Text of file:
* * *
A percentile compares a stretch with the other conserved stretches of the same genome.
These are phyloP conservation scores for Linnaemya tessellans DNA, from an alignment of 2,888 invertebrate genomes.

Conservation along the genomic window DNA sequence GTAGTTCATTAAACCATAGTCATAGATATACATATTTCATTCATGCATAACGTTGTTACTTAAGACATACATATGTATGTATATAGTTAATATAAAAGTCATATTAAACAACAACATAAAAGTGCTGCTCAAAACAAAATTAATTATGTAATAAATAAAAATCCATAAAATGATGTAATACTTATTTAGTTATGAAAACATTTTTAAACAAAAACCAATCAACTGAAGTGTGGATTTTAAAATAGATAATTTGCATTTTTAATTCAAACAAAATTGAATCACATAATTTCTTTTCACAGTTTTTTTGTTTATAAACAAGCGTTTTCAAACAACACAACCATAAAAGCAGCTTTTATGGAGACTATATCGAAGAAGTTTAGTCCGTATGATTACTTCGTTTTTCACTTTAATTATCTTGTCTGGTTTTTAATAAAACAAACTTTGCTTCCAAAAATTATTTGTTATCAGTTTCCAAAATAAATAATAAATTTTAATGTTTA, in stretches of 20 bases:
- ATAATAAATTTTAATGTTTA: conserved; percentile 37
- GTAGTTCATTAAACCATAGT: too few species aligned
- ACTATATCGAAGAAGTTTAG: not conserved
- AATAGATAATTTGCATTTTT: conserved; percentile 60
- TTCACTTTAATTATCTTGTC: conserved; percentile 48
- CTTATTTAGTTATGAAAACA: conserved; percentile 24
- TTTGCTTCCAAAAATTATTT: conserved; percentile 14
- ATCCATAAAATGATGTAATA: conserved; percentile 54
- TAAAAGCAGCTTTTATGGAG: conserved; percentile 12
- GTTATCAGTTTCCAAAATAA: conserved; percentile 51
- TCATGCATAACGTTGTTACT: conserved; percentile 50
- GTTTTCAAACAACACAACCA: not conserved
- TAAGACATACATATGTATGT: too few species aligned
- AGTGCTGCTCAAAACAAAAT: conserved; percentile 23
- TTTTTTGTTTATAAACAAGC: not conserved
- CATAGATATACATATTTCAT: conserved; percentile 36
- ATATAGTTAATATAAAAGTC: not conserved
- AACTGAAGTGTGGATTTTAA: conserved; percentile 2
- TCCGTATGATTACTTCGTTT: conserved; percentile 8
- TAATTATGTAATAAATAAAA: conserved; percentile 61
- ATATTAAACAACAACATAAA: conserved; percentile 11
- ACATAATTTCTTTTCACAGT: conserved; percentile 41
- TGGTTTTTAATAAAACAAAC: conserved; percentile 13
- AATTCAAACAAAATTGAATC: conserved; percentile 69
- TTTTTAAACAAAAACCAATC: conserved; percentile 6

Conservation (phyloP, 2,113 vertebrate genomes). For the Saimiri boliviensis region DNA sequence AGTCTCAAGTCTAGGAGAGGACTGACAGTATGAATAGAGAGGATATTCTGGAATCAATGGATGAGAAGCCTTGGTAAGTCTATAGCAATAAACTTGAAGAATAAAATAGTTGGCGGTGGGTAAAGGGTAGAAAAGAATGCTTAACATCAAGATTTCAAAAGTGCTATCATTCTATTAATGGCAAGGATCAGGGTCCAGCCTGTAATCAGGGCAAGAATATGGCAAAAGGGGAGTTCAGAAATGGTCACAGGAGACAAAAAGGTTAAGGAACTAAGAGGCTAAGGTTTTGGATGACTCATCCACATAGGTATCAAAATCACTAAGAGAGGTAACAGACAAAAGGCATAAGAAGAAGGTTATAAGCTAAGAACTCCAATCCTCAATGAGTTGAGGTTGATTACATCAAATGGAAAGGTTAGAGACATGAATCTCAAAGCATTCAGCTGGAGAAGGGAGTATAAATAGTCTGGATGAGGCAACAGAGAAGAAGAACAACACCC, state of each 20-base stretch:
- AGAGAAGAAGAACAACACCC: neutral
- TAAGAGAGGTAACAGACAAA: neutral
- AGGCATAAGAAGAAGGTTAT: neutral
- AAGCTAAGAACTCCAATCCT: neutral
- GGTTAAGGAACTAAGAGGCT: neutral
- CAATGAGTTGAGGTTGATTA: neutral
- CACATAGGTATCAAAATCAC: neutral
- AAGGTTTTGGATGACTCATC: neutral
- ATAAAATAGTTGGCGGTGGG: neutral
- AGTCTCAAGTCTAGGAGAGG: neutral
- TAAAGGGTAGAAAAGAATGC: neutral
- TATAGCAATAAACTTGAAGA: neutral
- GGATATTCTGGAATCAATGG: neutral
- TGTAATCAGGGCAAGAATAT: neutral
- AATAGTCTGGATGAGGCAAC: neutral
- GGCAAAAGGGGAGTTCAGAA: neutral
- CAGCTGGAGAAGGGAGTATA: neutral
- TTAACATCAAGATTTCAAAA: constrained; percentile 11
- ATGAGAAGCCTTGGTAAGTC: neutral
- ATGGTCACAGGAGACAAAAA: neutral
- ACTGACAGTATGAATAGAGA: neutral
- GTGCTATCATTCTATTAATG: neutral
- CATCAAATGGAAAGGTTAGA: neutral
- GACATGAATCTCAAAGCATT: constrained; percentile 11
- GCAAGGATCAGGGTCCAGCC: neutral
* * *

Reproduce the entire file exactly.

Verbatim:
A percentile compares a stretch with the other conserved stretches of the same genome.
These are phyloP conservation scores for Linnaemya tessellans DNA, from an alignment of 2,888 invertebrate genomes.

Conservation along the genomic window DNA sequence GTAGTTCATTAAACCATAGTCATAGATATACATATTTCATTCATGCATAACGTTGTTACTTAAGACATACATATGTATGTATATAGTTAATATAAAAGTCATATTAAACAACAACATAAAAGTGCTGCTCAAAACAAAATTAATTATGTAATAAATAAAAATCCATAAAATGATGTAATACTTATTTAGTTATGAAAACATTTTTAAACAAAAACCAATCAACTGAAGTGTGGATTTTAAAATAGATAATTTGCATTTTTAATTCAAACAAAATTGAATCACATAATTTCTTTTCACAGTTTTTTTGTTTATAAACAAGCGTTTTCAAACAACACAACCATAAAAGCAGCTTTTATGGAGACTATATCGAAGAAGTTTAGTCCGTATGATTACTTCGTTTTTCACTTTAATTATCTTGTCTGGTTTTTAATAAAACAAACTTTGCTTCCAAAAATTATTTGTTATCAGTTTCCAAAATAAATAATAAATTTTAATGTTTA, in stretches of 20 bases:
- ATAATAAATTTTAATGTTTA: conserved; percentile 37
- GTAGTTCATTAAACCATAGT: too few species aligned
- ACTATATCGAAGAAGTTTAG: not conserved
- AATAGATAATTTGCATTTTT: conserved; percentile 60
- TTCACTTTAATTATCTTGTC: conserved; percentile 48
- CTTATTTAGTTATGAAAACA: conserved; percentile 24
- TTTGCTTCCAAAAATTATTT: conserved; percentile 14
- ATCCATAAAATGATGTAATA: conserved; percentile 54
- TAAAAGCAGCTTTTATGGAG: conserved; percentile 12
- GTTATCAGTTTCCAAAATAA: conserved; percentile 51
- TCATGCATAACGTTGTTACT: conserved; percentile 50
- GTTTTCAAACAACACAACCA: not conserved
- TAAGACATACATATGTATGT: too few species aligned
- AGTGCTGCTCAAAACAAAAT: conserved; percentile 23
- TTTTTTGTTTATAAACAAGC: not conserved
- CATAGATATACATATTTCAT: conserved; percentile 36
- ATATAGTTAATATAAAAGTC: not conserved
- AACTGAAGTGTGGATTTTAA: conserved; percentile 2
- TCCGTATGATTACTTCGTTT: conserved; percentile 8
- TAATTATGTAATAAATAAAA: conserved; percentile 61
- ATATTAAACAACAACATAAA: conserved; percentile 11
- ACATAATTTCTTTTCACAGT: conserved; percentile 41
- TGGTTTTTAATAAAACAAAC: conserved; percentile 13
- AATTCAAACAAAATTGAATC: conserved; percentile 69
- TTTTTAAACAAAAACCAATC: conserved; percentile 6

Conservation (phyloP, 2,113 vertebrate genomes). For the Saimiri boliviensis region DNA sequence AGTCTCAAGTCTAGGAGAGGACTGACAGTATGAATAGAGAGGATATTCTGGAATCAATGGATGAGAAGCCTTGGTAAGTCTATAGCAATAAACTTGAAGAATAAAATAGTTGGCGGTGGGTAAAGGGTAGAAAAGAATGCTTAACATCAAGATTTCAAAAGTGCTATCATTCTATTAATGGCAAGGATCAGGGTCCAGCCTGTAATCAGGGCAAGAATATGGCAAAAGGGGAGTTCAGAAATGGTCACAGGAGACAAAAAGGTTAAGGAACTAAGAGGCTAAGGTTTTGGATGACTCATCCACATAGGTATCAAAATCACTAAGAGAGGTAACAGACAAAAGGCATAAGAAGAAGGTTATAAGCTAAGAACTCCAATCCTCAATGAGTTGAGGTTGATTACATCAAATGGAAAGGTTAGAGACATGAATCTCAAAGCATTCAGCTGGAGAAGGGAGTATAAATAGTCTGGATGAGGCAACAGAGAAGAAGAACAACACCC, state of each 20-base stretch:
- AGAGAAGAAGAACAACACCC: neutral
- TAAGAGAGGTAACAGACAAA: neutral
- AGGCATAAGAAGAAGGTTAT: neutral
- AAGCTAAGAACTCCAATCCT: neutral
- GGTTAAGGAACTAAGAGGCT: neutral
- CAATGAGTTGAGGTTGATTA: neutral
- CACATAGGTATCAAAATCAC: neutral
- AAGGTTTTGGATGACTCATC: neutral
- ATAAAATAGTTGGCGGTGGG: neutral
- AGTCTCAAGTCTAGGAGAGG: neutral
- TAAAGGGTAGAAAAGAATGC: neutral
- TATAGCAATAAACTTGAAGA: neutral
- GGATATTCTGGAATCAATGG: neutral
- TGTAATCAGGGCAAGAATAT: neutral
- AATAGTCTGGATGAGGCAAC: neutral
- GGCAAAAGGGGAGTTCAGAA: neutral
- CAGCTGGAGAAGGGAGTATA: neutral
- TTAACATCAAGATTTCAAAA: constrained; percentile 11
- ATGAGAAGCCTTGGTAAGTC: neutral
- ATGGTCACAGGAGACAAAAA: neutral
- ACTGACAGTATGAATAGAGA: neutral
- GTGCTATCATTCTATTAATG: neutral
- CATCAAATGGAAAGGTTAGA: neutral
- GACATGAATCTCAAAGCATT: constrained; percentile 11
- GCAAGGATCAGGGTCCAGCC: neutral